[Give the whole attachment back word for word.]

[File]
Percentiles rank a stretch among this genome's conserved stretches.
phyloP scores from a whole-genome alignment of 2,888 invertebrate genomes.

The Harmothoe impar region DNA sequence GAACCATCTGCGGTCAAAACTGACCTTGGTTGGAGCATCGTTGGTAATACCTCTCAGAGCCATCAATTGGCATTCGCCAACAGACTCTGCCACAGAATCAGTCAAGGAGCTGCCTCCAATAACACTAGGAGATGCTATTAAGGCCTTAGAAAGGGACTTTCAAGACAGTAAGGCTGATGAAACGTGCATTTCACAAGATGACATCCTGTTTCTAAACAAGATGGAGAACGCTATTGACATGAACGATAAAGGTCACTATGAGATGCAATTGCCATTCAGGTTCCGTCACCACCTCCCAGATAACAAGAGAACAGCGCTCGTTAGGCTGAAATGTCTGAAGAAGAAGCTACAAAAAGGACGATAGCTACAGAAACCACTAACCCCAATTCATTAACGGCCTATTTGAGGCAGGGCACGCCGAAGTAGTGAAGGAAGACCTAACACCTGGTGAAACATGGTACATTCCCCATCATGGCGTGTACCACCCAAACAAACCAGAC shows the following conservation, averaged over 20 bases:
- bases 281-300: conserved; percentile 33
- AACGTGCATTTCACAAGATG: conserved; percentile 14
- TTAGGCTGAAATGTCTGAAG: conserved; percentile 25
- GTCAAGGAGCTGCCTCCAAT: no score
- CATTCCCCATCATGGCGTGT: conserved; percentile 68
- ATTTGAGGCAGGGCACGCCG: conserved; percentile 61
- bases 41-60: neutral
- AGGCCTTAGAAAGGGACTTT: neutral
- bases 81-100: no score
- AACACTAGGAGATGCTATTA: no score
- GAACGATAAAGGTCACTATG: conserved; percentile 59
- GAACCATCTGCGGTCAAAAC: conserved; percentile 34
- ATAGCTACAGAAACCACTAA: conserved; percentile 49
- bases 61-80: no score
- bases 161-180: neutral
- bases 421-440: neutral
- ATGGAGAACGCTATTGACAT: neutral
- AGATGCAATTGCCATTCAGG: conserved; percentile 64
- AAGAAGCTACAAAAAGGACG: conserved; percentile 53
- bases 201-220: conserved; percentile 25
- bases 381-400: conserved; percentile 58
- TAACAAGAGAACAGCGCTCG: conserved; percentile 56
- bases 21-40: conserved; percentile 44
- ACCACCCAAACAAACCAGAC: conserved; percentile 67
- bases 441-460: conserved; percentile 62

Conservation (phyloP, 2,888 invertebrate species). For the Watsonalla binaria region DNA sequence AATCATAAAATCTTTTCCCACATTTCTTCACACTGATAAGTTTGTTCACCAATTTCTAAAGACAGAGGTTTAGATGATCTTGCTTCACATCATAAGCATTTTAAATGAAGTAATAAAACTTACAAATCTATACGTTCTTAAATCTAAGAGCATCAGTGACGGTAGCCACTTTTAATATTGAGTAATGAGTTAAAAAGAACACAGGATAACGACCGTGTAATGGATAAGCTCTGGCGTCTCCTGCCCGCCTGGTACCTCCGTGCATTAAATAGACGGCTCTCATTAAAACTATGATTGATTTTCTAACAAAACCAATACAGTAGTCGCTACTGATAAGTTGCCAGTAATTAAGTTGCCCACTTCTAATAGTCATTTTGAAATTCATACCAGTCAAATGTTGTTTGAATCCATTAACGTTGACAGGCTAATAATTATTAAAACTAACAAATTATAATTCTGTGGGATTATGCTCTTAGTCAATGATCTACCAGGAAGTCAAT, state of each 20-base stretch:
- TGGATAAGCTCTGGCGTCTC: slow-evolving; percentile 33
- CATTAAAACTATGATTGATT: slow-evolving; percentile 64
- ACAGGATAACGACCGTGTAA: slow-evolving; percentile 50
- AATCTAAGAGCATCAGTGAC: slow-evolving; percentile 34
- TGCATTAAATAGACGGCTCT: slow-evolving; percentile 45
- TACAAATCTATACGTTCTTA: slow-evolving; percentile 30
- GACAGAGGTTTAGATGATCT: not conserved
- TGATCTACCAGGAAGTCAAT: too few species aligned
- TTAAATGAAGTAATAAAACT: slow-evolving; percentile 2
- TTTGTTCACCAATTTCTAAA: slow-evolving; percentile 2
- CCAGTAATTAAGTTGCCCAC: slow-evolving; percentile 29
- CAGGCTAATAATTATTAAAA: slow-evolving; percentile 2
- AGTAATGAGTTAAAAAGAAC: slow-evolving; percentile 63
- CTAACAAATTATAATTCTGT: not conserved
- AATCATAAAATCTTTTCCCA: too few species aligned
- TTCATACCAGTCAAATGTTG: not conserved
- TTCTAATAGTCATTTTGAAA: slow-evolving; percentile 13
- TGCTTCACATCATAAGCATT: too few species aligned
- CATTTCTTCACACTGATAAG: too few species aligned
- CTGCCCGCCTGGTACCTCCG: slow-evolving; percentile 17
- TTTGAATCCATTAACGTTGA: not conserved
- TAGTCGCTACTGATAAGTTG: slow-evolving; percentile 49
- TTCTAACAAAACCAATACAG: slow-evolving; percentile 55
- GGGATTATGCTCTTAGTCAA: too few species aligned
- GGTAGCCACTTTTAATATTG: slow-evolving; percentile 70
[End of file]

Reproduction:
Percentiles rank a stretch among this genome's conserved stretches.
phyloP scores from a whole-genome alignment of 2,888 invertebrate genomes.

The Harmothoe impar region DNA sequence GAACCATCTGCGGTCAAAACTGACCTTGGTTGGAGCATCGTTGGTAATACCTCTCAGAGCCATCAATTGGCATTCGCCAACAGACTCTGCCACAGAATCAGTCAAGGAGCTGCCTCCAATAACACTAGGAGATGCTATTAAGGCCTTAGAAAGGGACTTTCAAGACAGTAAGGCTGATGAAACGTGCATTTCACAAGATGACATCCTGTTTCTAAACAAGATGGAGAACGCTATTGACATGAACGATAAAGGTCACTATGAGATGCAATTGCCATTCAGGTTCCGTCACCACCTCCCAGATAACAAGAGAACAGCGCTCGTTAGGCTGAAATGTCTGAAGAAGAAGCTACAAAAAGGACGATAGCTACAGAAACCACTAACCCCAATTCATTAACGGCCTATTTGAGGCAGGGCACGCCGAAGTAGTGAAGGAAGACCTAACACCTGGTGAAACATGGTACATTCCCCATCATGGCGTGTACCACCCAAACAAACCAGAC shows the following conservation, averaged over 20 bases:
- bases 281-300: conserved; percentile 33
- AACGTGCATTTCACAAGATG: conserved; percentile 14
- TTAGGCTGAAATGTCTGAAG: conserved; percentile 25
- GTCAAGGAGCTGCCTCCAAT: no score
- CATTCCCCATCATGGCGTGT: conserved; percentile 68
- ATTTGAGGCAGGGCACGCCG: conserved; percentile 61
- bases 41-60: neutral
- AGGCCTTAGAAAGGGACTTT: neutral
- bases 81-100: no score
- AACACTAGGAGATGCTATTA: no score
- GAACGATAAAGGTCACTATG: conserved; percentile 59
- GAACCATCTGCGGTCAAAAC: conserved; percentile 34
- ATAGCTACAGAAACCACTAA: conserved; percentile 49
- bases 61-80: no score
- bases 161-180: neutral
- bases 421-440: neutral
- ATGGAGAACGCTATTGACAT: neutral
- AGATGCAATTGCCATTCAGG: conserved; percentile 64
- AAGAAGCTACAAAAAGGACG: conserved; percentile 53
- bases 201-220: conserved; percentile 25
- bases 381-400: conserved; percentile 58
- TAACAAGAGAACAGCGCTCG: conserved; percentile 56
- bases 21-40: conserved; percentile 44
- ACCACCCAAACAAACCAGAC: conserved; percentile 67
- bases 441-460: conserved; percentile 62

Conservation (phyloP, 2,888 invertebrate species). For the Watsonalla binaria region DNA sequence AATCATAAAATCTTTTCCCACATTTCTTCACACTGATAAGTTTGTTCACCAATTTCTAAAGACAGAGGTTTAGATGATCTTGCTTCACATCATAAGCATTTTAAATGAAGTAATAAAACTTACAAATCTATACGTTCTTAAATCTAAGAGCATCAGTGACGGTAGCCACTTTTAATATTGAGTAATGAGTTAAAAAGAACACAGGATAACGACCGTGTAATGGATAAGCTCTGGCGTCTCCTGCCCGCCTGGTACCTCCGTGCATTAAATAGACGGCTCTCATTAAAACTATGATTGATTTTCTAACAAAACCAATACAGTAGTCGCTACTGATAAGTTGCCAGTAATTAAGTTGCCCACTTCTAATAGTCATTTTGAAATTCATACCAGTCAAATGTTGTTTGAATCCATTAACGTTGACAGGCTAATAATTATTAAAACTAACAAATTATAATTCTGTGGGATTATGCTCTTAGTCAATGATCTACCAGGAAGTCAAT, state of each 20-base stretch:
- TGGATAAGCTCTGGCGTCTC: slow-evolving; percentile 33
- CATTAAAACTATGATTGATT: slow-evolving; percentile 64
- ACAGGATAACGACCGTGTAA: slow-evolving; percentile 50
- AATCTAAGAGCATCAGTGAC: slow-evolving; percentile 34
- TGCATTAAATAGACGGCTCT: slow-evolving; percentile 45
- TACAAATCTATACGTTCTTA: slow-evolving; percentile 30
- GACAGAGGTTTAGATGATCT: not conserved
- TGATCTACCAGGAAGTCAAT: too few species aligned
- TTAAATGAAGTAATAAAACT: slow-evolving; percentile 2
- TTTGTTCACCAATTTCTAAA: slow-evolving; percentile 2
- CCAGTAATTAAGTTGCCCAC: slow-evolving; percentile 29
- CAGGCTAATAATTATTAAAA: slow-evolving; percentile 2
- AGTAATGAGTTAAAAAGAAC: slow-evolving; percentile 63
- CTAACAAATTATAATTCTGT: not conserved
- AATCATAAAATCTTTTCCCA: too few species aligned
- TTCATACCAGTCAAATGTTG: not conserved
- TTCTAATAGTCATTTTGAAA: slow-evolving; percentile 13
- TGCTTCACATCATAAGCATT: too few species aligned
- CATTTCTTCACACTGATAAG: too few species aligned
- CTGCCCGCCTGGTACCTCCG: slow-evolving; percentile 17
- TTTGAATCCATTAACGTTGA: not conserved
- TAGTCGCTACTGATAAGTTG: slow-evolving; percentile 49
- TTCTAACAAAACCAATACAG: slow-evolving; percentile 55
- GGGATTATGCTCTTAGTCAA: too few species aligned
- GGTAGCCACTTTTAATATTG: slow-evolving; percentile 70